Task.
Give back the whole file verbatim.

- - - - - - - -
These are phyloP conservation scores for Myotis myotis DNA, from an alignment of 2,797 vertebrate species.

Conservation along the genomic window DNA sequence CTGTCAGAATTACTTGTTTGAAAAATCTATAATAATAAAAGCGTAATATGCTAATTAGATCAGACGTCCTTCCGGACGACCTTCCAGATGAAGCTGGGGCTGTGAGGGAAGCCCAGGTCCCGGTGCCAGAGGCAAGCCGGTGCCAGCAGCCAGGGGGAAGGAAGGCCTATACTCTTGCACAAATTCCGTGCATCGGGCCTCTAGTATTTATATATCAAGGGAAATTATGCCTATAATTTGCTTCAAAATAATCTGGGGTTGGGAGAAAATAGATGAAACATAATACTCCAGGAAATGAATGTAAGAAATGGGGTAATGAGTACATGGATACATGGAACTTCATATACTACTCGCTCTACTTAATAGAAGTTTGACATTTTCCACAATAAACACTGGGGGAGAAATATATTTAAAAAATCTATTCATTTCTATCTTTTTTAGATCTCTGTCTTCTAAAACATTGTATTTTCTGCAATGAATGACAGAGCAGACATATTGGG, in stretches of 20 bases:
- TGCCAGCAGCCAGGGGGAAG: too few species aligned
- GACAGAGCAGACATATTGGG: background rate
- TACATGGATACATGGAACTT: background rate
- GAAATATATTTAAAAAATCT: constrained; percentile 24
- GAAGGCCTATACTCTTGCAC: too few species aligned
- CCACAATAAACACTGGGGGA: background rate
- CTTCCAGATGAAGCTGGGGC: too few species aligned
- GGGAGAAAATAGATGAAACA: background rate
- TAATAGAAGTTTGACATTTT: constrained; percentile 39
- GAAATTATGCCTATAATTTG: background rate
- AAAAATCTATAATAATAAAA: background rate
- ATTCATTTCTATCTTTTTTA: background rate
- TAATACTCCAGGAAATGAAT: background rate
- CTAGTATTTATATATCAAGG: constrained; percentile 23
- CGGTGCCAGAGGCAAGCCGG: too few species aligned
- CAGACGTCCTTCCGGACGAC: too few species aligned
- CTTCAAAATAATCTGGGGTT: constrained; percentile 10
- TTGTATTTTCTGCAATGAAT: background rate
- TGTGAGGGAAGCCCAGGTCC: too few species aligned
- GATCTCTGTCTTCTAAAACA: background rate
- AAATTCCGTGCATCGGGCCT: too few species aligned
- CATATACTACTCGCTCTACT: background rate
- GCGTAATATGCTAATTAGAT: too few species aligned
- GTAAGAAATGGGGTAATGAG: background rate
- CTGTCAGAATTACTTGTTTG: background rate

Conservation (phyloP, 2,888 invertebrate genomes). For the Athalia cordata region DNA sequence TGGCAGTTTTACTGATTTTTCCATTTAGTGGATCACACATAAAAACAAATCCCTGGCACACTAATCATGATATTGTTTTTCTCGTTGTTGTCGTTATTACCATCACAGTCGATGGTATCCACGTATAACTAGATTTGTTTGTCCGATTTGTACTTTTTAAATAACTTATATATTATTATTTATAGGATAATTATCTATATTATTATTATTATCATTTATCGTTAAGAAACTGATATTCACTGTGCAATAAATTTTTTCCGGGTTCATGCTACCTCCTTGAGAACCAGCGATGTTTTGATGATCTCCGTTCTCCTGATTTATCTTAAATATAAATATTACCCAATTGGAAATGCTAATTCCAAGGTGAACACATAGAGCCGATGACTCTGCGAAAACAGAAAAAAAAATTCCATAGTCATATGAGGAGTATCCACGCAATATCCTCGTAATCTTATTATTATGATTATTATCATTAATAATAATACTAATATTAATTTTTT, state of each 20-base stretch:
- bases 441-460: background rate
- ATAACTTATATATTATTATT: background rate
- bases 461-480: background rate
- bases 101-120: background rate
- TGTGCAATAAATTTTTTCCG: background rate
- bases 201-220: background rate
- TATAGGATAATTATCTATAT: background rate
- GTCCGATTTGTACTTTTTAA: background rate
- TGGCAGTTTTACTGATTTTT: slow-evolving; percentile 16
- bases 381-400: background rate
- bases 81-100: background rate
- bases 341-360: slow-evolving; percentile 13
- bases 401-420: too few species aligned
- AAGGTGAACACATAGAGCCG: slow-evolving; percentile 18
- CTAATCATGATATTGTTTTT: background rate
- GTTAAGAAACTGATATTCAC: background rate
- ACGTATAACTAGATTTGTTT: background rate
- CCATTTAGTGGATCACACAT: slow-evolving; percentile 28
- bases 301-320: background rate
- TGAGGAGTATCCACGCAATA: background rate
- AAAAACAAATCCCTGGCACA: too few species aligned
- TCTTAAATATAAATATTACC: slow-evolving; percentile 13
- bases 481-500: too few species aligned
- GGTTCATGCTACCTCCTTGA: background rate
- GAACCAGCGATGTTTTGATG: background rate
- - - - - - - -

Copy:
These are phyloP conservation scores for Myotis myotis DNA, from an alignment of 2,797 vertebrate species.

Conservation along the genomic window DNA sequence CTGTCAGAATTACTTGTTTGAAAAATCTATAATAATAAAAGCGTAATATGCTAATTAGATCAGACGTCCTTCCGGACGACCTTCCAGATGAAGCTGGGGCTGTGAGGGAAGCCCAGGTCCCGGTGCCAGAGGCAAGCCGGTGCCAGCAGCCAGGGGGAAGGAAGGCCTATACTCTTGCACAAATTCCGTGCATCGGGCCTCTAGTATTTATATATCAAGGGAAATTATGCCTATAATTTGCTTCAAAATAATCTGGGGTTGGGAGAAAATAGATGAAACATAATACTCCAGGAAATGAATGTAAGAAATGGGGTAATGAGTACATGGATACATGGAACTTCATATACTACTCGCTCTACTTAATAGAAGTTTGACATTTTCCACAATAAACACTGGGGGAGAAATATATTTAAAAAATCTATTCATTTCTATCTTTTTTAGATCTCTGTCTTCTAAAACATTGTATTTTCTGCAATGAATGACAGAGCAGACATATTGGG, in stretches of 20 bases:
- TGCCAGCAGCCAGGGGGAAG: too few species aligned
- GACAGAGCAGACATATTGGG: background rate
- TACATGGATACATGGAACTT: background rate
- GAAATATATTTAAAAAATCT: constrained; percentile 24
- GAAGGCCTATACTCTTGCAC: too few species aligned
- CCACAATAAACACTGGGGGA: background rate
- CTTCCAGATGAAGCTGGGGC: too few species aligned
- GGGAGAAAATAGATGAAACA: background rate
- TAATAGAAGTTTGACATTTT: constrained; percentile 39
- GAAATTATGCCTATAATTTG: background rate
- AAAAATCTATAATAATAAAA: background rate
- ATTCATTTCTATCTTTTTTA: background rate
- TAATACTCCAGGAAATGAAT: background rate
- CTAGTATTTATATATCAAGG: constrained; percentile 23
- CGGTGCCAGAGGCAAGCCGG: too few species aligned
- CAGACGTCCTTCCGGACGAC: too few species aligned
- CTTCAAAATAATCTGGGGTT: constrained; percentile 10
- TTGTATTTTCTGCAATGAAT: background rate
- TGTGAGGGAAGCCCAGGTCC: too few species aligned
- GATCTCTGTCTTCTAAAACA: background rate
- AAATTCCGTGCATCGGGCCT: too few species aligned
- CATATACTACTCGCTCTACT: background rate
- GCGTAATATGCTAATTAGAT: too few species aligned
- GTAAGAAATGGGGTAATGAG: background rate
- CTGTCAGAATTACTTGTTTG: background rate

Conservation (phyloP, 2,888 invertebrate genomes). For the Athalia cordata region DNA sequence TGGCAGTTTTACTGATTTTTCCATTTAGTGGATCACACATAAAAACAAATCCCTGGCACACTAATCATGATATTGTTTTTCTCGTTGTTGTCGTTATTACCATCACAGTCGATGGTATCCACGTATAACTAGATTTGTTTGTCCGATTTGTACTTTTTAAATAACTTATATATTATTATTTATAGGATAATTATCTATATTATTATTATTATCATTTATCGTTAAGAAACTGATATTCACTGTGCAATAAATTTTTTCCGGGTTCATGCTACCTCCTTGAGAACCAGCGATGTTTTGATGATCTCCGTTCTCCTGATTTATCTTAAATATAAATATTACCCAATTGGAAATGCTAATTCCAAGGTGAACACATAGAGCCGATGACTCTGCGAAAACAGAAAAAAAAATTCCATAGTCATATGAGGAGTATCCACGCAATATCCTCGTAATCTTATTATTATGATTATTATCATTAATAATAATACTAATATTAATTTTTT, state of each 20-base stretch:
- bases 441-460: background rate
- ATAACTTATATATTATTATT: background rate
- bases 461-480: background rate
- bases 101-120: background rate
- TGTGCAATAAATTTTTTCCG: background rate
- bases 201-220: background rate
- TATAGGATAATTATCTATAT: background rate
- GTCCGATTTGTACTTTTTAA: background rate
- TGGCAGTTTTACTGATTTTT: slow-evolving; percentile 16
- bases 381-400: background rate
- bases 81-100: background rate
- bases 341-360: slow-evolving; percentile 13
- bases 401-420: too few species aligned
- AAGGTGAACACATAGAGCCG: slow-evolving; percentile 18
- CTAATCATGATATTGTTTTT: background rate
- GTTAAGAAACTGATATTCAC: background rate
- ACGTATAACTAGATTTGTTT: background rate
- CCATTTAGTGGATCACACAT: slow-evolving; percentile 28
- bases 301-320: background rate
- TGAGGAGTATCCACGCAATA: background rate
- AAAAACAAATCCCTGGCACA: too few species aligned
- TCTTAAATATAAATATTACC: slow-evolving; percentile 13
- bases 481-500: too few species aligned
- GGTTCATGCTACCTCCTTGA: background rate
- GAACCAGCGATGTTTTGATG: background rate